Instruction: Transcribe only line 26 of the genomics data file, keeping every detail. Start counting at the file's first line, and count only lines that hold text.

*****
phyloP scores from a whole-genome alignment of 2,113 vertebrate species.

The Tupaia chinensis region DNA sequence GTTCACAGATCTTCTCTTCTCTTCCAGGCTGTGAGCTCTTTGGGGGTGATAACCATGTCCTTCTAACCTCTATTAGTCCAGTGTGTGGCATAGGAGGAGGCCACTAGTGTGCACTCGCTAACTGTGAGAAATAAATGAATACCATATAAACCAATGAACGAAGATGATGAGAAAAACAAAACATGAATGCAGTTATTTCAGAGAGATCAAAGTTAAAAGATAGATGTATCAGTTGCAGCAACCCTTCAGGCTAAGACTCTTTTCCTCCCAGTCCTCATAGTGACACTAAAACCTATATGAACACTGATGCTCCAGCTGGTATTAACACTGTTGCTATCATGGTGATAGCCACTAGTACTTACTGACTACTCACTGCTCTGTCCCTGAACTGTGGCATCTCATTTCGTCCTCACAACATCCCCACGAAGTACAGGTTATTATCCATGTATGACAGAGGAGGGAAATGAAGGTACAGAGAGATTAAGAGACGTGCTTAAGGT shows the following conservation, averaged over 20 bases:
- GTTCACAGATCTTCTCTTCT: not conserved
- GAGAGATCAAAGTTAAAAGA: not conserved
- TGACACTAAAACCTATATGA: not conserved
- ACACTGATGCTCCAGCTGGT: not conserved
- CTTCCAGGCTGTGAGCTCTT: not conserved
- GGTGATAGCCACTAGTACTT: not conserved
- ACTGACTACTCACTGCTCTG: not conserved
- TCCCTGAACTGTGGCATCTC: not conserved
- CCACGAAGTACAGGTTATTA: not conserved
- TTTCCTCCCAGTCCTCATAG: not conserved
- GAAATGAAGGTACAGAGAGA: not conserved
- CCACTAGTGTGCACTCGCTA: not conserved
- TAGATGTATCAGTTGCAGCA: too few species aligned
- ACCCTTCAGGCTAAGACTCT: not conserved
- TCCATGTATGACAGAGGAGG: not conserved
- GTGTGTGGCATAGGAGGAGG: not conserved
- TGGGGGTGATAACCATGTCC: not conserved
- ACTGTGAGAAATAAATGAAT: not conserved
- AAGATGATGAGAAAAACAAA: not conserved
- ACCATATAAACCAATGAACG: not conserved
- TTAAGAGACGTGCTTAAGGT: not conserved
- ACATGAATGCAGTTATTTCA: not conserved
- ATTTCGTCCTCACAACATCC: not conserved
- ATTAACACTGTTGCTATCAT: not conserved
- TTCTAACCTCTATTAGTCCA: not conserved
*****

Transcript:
- ATTAACACTGTTGCTATCAT: not conserved